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Can I File For a Military Divorce in NJ If I Am Not a Resident?

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If you are a member of the military and considering divorce or annulment in New Jersey, there are special rules that apply that will impact your rights and the process of formally terminating your relationship.  Members of the armed services and their spouses may face less stringent residency requirements in terms of where the divorce or annulment may be filed.  The fact that military members and their spouses may have different home states, and the military serviceperson may be stationed on a base in yet a third state can create enormous logistical problems.  We know that many parties considering military divorce are unsure where they can and should filed for divorce or annulment so are experienced New Jersey military divorce attorneys at the Micklin Law Group have provided an overview of these logistical issues.

New Jersey state law permits members of the military and their spouses to file for divorce in NJ, if they are stationed in New Jersey without satisfying the New Jersey residency requirements that apply to civilian divorces.  The residency requirement may be shortened or waived in cases involving military divorce.  If you are in the military or a spouse of someone in military service, you have a choice of forums for your divorce including:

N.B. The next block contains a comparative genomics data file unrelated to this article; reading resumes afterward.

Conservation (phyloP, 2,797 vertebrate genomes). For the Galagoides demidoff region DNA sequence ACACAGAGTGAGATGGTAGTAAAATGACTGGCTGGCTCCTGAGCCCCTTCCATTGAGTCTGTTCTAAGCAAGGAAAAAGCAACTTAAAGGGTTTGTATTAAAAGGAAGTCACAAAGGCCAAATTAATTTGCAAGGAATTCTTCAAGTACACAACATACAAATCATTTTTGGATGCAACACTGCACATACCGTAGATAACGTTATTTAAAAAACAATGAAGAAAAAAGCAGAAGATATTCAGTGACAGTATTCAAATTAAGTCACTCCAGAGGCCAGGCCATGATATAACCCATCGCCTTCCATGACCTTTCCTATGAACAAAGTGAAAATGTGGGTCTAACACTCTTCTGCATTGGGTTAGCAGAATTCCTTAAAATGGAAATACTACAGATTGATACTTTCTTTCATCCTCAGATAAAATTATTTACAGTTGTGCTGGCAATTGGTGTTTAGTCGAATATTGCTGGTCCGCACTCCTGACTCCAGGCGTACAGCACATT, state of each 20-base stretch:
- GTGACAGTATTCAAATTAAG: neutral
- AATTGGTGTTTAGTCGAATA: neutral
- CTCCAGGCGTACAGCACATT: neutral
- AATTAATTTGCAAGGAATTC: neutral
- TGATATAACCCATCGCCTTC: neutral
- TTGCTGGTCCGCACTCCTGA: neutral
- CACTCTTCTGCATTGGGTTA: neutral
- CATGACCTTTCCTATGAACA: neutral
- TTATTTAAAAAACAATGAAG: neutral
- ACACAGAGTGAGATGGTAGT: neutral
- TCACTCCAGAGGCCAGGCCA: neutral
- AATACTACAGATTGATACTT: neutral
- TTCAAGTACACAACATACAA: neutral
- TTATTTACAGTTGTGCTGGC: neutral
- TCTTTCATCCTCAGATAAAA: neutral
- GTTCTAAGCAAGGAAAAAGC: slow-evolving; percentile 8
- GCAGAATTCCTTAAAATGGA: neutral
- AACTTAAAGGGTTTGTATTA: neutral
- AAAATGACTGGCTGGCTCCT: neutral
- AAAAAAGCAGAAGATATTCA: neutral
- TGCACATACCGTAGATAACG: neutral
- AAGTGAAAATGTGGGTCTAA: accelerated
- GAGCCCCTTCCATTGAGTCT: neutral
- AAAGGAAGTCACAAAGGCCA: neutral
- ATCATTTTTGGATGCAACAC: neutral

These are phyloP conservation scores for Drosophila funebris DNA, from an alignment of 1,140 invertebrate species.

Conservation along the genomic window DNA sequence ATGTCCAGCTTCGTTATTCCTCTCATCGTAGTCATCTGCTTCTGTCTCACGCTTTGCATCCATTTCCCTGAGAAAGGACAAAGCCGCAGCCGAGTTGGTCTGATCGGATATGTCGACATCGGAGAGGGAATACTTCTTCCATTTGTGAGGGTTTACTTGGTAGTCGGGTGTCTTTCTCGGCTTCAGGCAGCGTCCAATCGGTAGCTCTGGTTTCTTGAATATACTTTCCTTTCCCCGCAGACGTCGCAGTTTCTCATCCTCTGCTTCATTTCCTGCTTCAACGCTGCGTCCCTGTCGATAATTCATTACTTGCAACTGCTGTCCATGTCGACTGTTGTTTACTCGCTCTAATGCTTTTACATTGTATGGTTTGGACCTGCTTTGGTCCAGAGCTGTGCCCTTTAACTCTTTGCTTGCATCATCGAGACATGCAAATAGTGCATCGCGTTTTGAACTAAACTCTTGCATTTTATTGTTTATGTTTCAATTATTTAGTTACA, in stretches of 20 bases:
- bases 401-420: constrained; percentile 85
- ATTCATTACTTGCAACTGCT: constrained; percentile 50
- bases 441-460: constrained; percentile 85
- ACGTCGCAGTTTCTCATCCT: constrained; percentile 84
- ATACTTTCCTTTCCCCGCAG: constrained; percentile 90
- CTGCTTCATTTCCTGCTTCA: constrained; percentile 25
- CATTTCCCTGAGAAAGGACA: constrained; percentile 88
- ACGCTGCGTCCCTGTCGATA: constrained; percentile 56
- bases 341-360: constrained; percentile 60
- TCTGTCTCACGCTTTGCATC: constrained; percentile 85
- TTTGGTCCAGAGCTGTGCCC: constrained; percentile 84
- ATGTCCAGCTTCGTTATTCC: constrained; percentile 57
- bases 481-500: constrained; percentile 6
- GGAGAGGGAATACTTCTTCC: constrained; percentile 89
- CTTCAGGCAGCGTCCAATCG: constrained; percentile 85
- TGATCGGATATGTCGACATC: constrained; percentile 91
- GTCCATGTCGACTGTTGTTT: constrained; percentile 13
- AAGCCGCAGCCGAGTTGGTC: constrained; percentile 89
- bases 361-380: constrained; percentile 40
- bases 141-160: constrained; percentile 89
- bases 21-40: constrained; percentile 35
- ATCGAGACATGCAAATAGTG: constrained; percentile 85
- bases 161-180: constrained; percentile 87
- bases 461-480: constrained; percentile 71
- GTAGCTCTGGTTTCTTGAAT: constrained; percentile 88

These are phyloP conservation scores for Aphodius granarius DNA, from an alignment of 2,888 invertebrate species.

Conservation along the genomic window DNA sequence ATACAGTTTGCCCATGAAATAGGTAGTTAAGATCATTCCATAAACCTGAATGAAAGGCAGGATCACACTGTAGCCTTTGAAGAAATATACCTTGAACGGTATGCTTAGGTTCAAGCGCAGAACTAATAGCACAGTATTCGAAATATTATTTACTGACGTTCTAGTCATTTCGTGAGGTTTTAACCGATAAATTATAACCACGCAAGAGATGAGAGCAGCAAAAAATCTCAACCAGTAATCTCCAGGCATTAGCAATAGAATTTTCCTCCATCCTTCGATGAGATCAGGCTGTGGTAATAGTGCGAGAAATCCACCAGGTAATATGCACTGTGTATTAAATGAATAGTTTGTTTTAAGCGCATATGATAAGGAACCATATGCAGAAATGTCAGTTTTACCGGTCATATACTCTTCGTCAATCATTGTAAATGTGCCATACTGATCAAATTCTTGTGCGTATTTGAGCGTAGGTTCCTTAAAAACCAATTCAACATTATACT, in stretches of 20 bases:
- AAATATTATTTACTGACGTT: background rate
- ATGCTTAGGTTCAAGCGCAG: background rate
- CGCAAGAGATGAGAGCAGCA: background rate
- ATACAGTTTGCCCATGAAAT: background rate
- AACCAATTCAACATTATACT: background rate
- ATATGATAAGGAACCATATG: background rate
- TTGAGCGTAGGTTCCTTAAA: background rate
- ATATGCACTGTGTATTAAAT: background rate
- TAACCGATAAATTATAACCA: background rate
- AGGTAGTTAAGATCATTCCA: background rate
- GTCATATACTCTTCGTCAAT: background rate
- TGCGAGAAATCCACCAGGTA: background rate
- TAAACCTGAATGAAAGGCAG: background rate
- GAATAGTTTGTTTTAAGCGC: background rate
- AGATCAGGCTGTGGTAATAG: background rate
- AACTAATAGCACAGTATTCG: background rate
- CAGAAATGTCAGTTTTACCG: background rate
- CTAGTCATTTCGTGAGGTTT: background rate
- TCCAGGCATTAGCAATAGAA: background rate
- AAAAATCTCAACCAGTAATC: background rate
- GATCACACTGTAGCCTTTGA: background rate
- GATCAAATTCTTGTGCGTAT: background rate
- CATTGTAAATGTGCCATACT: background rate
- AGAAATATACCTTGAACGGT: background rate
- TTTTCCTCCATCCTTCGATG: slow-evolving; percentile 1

• State where the military member is stationed
  • State of spouse’s residence
  • State of residence of armed service member (home state or place serviceperson plans to live after military service)

Military divorces require careful planning because many military divorces are filed where the member of the military is stationed.  However, after the military member has completed his or her term of service, both parties typically move back to their home states.  Because the state where the original divorce was filed has continuing jurisdiction over the divorce, the parties face enormous challenges if they need to seek post-judgment modifications or enforcement.

It is extremely common for parties following a divorce judgment to seek modifications of child parenting time arrangements, child support, alimony or enforcement of child support and/or alimony obligations. If you are the spouse of a military member, this may mean serving your spouse who lives in New York so that your modification can be heard in New Jersey while you live in California.  We attempt to avoid these logistical complications by moving to have the case transferred to the home state of our client.  If neither spouse still lives in the original state where the divorce was filed (state of military base), the court will usually approve transfer to the new state court.


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